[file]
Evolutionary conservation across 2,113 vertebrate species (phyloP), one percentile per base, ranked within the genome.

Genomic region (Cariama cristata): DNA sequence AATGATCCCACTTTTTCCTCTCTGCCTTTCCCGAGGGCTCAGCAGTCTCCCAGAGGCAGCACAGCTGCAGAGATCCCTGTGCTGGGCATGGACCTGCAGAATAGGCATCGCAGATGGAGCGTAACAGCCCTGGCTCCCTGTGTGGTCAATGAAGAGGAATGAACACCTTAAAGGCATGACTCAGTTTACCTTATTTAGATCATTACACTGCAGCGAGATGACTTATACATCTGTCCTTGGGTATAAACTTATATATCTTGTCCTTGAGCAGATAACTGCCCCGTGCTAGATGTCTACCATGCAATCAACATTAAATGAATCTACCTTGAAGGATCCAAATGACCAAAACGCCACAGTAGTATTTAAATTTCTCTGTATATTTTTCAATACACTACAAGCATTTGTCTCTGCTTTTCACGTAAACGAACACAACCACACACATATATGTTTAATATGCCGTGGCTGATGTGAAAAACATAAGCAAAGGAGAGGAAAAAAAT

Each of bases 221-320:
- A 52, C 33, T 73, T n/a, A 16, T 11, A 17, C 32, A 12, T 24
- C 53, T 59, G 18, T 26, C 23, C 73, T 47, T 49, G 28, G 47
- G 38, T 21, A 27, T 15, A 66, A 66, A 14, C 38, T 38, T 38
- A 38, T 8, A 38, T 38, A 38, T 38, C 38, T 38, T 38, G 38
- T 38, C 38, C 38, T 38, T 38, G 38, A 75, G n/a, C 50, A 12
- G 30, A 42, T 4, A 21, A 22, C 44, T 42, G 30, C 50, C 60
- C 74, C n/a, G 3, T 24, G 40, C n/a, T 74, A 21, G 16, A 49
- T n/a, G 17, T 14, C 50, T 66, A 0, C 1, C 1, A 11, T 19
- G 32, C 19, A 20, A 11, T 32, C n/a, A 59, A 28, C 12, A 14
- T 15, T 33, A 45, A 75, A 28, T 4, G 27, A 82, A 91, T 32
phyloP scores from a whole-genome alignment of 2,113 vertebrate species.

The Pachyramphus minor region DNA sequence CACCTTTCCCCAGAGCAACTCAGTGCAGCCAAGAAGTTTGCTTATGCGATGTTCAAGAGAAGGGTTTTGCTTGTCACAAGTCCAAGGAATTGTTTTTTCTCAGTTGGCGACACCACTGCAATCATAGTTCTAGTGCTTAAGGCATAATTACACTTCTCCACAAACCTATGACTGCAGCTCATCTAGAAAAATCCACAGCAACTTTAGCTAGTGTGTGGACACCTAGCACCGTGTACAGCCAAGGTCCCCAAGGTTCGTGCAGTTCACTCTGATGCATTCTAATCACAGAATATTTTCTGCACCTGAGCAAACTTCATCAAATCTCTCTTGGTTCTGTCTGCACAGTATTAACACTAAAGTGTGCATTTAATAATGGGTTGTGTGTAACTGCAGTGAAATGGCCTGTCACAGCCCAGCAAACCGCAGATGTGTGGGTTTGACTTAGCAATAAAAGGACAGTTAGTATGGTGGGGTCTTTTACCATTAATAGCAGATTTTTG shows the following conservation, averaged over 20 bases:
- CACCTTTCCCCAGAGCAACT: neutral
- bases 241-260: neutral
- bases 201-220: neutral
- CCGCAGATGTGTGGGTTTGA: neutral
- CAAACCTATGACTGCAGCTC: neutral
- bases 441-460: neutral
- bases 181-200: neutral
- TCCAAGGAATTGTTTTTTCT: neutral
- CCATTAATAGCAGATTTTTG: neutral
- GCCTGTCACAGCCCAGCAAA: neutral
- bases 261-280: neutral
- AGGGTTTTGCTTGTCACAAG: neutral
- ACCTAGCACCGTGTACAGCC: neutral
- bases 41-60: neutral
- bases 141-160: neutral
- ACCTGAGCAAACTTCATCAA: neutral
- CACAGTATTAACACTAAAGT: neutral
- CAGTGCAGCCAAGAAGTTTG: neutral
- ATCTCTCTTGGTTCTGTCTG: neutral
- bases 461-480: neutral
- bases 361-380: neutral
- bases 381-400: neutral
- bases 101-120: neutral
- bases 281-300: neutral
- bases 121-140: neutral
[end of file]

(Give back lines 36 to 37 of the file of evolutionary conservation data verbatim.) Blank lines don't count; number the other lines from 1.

- bases 361-380: neutral
- bases 381-400: neutral